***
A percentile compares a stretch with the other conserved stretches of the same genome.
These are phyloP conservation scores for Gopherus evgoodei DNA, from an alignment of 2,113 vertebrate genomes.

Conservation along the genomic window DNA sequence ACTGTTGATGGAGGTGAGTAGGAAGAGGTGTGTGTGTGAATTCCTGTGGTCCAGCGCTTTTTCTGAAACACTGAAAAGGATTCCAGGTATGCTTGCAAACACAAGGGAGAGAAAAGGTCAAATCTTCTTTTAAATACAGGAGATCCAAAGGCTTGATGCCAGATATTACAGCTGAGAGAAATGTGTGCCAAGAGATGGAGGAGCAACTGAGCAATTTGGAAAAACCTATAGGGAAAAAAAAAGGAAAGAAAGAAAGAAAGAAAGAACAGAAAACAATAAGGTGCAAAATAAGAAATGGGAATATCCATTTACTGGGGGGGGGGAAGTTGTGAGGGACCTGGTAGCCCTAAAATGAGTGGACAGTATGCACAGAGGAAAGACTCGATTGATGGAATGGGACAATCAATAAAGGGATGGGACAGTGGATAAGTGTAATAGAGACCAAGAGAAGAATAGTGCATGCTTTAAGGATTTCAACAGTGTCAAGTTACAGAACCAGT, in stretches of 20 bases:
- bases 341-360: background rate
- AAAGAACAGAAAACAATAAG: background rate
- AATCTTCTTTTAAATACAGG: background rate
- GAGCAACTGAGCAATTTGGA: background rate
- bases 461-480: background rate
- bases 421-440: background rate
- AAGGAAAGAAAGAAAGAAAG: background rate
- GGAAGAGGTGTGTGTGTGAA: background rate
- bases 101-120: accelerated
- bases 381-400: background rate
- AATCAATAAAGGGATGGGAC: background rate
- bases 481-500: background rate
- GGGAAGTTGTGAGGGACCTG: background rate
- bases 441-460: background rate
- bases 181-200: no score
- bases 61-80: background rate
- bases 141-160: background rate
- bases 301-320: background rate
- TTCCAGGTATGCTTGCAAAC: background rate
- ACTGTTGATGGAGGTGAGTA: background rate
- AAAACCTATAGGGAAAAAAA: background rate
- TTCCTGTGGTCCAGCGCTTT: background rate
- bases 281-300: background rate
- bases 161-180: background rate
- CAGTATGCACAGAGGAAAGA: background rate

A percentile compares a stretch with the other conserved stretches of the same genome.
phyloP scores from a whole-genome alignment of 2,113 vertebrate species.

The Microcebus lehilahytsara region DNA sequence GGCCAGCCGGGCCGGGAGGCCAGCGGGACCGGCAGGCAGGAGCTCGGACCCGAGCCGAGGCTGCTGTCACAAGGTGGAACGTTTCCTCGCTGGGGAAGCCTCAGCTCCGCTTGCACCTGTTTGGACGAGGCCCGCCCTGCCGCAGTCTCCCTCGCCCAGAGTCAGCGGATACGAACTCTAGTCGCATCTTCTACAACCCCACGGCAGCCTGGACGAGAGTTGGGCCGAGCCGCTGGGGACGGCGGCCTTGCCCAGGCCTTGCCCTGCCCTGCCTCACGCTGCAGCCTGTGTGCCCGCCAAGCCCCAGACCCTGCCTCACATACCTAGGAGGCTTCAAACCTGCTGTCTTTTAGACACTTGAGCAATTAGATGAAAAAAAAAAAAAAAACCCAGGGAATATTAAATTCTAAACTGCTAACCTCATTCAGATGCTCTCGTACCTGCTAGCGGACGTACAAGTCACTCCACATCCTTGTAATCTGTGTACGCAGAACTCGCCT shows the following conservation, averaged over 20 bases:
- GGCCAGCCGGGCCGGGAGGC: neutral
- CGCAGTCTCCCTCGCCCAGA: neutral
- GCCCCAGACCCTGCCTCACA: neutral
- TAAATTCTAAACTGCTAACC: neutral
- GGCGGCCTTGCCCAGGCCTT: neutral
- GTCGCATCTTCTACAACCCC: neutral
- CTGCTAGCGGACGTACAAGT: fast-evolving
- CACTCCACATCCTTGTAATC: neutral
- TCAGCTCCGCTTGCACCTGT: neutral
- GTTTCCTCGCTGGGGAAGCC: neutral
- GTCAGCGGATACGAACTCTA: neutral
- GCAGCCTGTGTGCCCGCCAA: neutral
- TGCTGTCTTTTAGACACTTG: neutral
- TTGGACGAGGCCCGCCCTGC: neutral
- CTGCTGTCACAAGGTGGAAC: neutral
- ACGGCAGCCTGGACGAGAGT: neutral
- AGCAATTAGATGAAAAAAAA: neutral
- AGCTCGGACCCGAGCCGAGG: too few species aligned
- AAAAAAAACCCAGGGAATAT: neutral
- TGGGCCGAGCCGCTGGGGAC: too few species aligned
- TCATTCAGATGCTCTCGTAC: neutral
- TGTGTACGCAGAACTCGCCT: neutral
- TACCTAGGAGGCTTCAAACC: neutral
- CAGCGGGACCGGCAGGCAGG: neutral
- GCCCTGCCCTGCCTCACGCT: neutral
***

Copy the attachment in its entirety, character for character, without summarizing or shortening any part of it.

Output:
A percentile compares a stretch with the other conserved stretches of the same genome.
These are phyloP conservation scores for Gopherus evgoodei DNA, from an alignment of 2,113 vertebrate genomes.

Conservation along the genomic window DNA sequence ACTGTTGATGGAGGTGAGTAGGAAGAGGTGTGTGTGTGAATTCCTGTGGTCCAGCGCTTTTTCTGAAACACTGAAAAGGATTCCAGGTATGCTTGCAAACACAAGGGAGAGAAAAGGTCAAATCTTCTTTTAAATACAGGAGATCCAAAGGCTTGATGCCAGATATTACAGCTGAGAGAAATGTGTGCCAAGAGATGGAGGAGCAACTGAGCAATTTGGAAAAACCTATAGGGAAAAAAAAAGGAAAGAAAGAAAGAAAGAAAGAACAGAAAACAATAAGGTGCAAAATAAGAAATGGGAATATCCATTTACTGGGGGGGGGGAAGTTGTGAGGGACCTGGTAGCCCTAAAATGAGTGGACAGTATGCACAGAGGAAAGACTCGATTGATGGAATGGGACAATCAATAAAGGGATGGGACAGTGGATAAGTGTAATAGAGACCAAGAGAAGAATAGTGCATGCTTTAAGGATTTCAACAGTGTCAAGTTACAGAACCAGT, in stretches of 20 bases:
- bases 341-360: background rate
- AAAGAACAGAAAACAATAAG: background rate
- AATCTTCTTTTAAATACAGG: background rate
- GAGCAACTGAGCAATTTGGA: background rate
- bases 461-480: background rate
- bases 421-440: background rate
- AAGGAAAGAAAGAAAGAAAG: background rate
- GGAAGAGGTGTGTGTGTGAA: background rate
- bases 101-120: accelerated
- bases 381-400: background rate
- AATCAATAAAGGGATGGGAC: background rate
- bases 481-500: background rate
- GGGAAGTTGTGAGGGACCTG: background rate
- bases 441-460: background rate
- bases 181-200: no score
- bases 61-80: background rate
- bases 141-160: background rate
- bases 301-320: background rate
- TTCCAGGTATGCTTGCAAAC: background rate
- ACTGTTGATGGAGGTGAGTA: background rate
- AAAACCTATAGGGAAAAAAA: background rate
- TTCCTGTGGTCCAGCGCTTT: background rate
- bases 281-300: background rate
- bases 161-180: background rate
- CAGTATGCACAGAGGAAAGA: background rate

A percentile compares a stretch with the other conserved stretches of the same genome.
phyloP scores from a whole-genome alignment of 2,113 vertebrate species.

The Microcebus lehilahytsara region DNA sequence GGCCAGCCGGGCCGGGAGGCCAGCGGGACCGGCAGGCAGGAGCTCGGACCCGAGCCGAGGCTGCTGTCACAAGGTGGAACGTTTCCTCGCTGGGGAAGCCTCAGCTCCGCTTGCACCTGTTTGGACGAGGCCCGCCCTGCCGCAGTCTCCCTCGCCCAGAGTCAGCGGATACGAACTCTAGTCGCATCTTCTACAACCCCACGGCAGCCTGGACGAGAGTTGGGCCGAGCCGCTGGGGACGGCGGCCTTGCCCAGGCCTTGCCCTGCCCTGCCTCACGCTGCAGCCTGTGTGCCCGCCAAGCCCCAGACCCTGCCTCACATACCTAGGAGGCTTCAAACCTGCTGTCTTTTAGACACTTGAGCAATTAGATGAAAAAAAAAAAAAAAACCCAGGGAATATTAAATTCTAAACTGCTAACCTCATTCAGATGCTCTCGTACCTGCTAGCGGACGTACAAGTCACTCCACATCCTTGTAATCTGTGTACGCAGAACTCGCCT shows the following conservation, averaged over 20 bases:
- GGCCAGCCGGGCCGGGAGGC: neutral
- CGCAGTCTCCCTCGCCCAGA: neutral
- GCCCCAGACCCTGCCTCACA: neutral
- TAAATTCTAAACTGCTAACC: neutral
- GGCGGCCTTGCCCAGGCCTT: neutral
- GTCGCATCTTCTACAACCCC: neutral
- CTGCTAGCGGACGTACAAGT: fast-evolving
- CACTCCACATCCTTGTAATC: neutral
- TCAGCTCCGCTTGCACCTGT: neutral
- GTTTCCTCGCTGGGGAAGCC: neutral
- GTCAGCGGATACGAACTCTA: neutral
- GCAGCCTGTGTGCCCGCCAA: neutral
- TGCTGTCTTTTAGACACTTG: neutral
- TTGGACGAGGCCCGCCCTGC: neutral
- CTGCTGTCACAAGGTGGAAC: neutral
- ACGGCAGCCTGGACGAGAGT: neutral
- AGCAATTAGATGAAAAAAAA: neutral
- AGCTCGGACCCGAGCCGAGG: too few species aligned
- AAAAAAAACCCAGGGAATAT: neutral
- TGGGCCGAGCCGCTGGGGAC: too few species aligned
- TCATTCAGATGCTCTCGTAC: neutral
- TGTGTACGCAGAACTCGCCT: neutral
- TACCTAGGAGGCTTCAAACC: neutral
- CAGCGGGACCGGCAGGCAGG: neutral
- GCCCTGCCCTGCCTCACGCT: neutral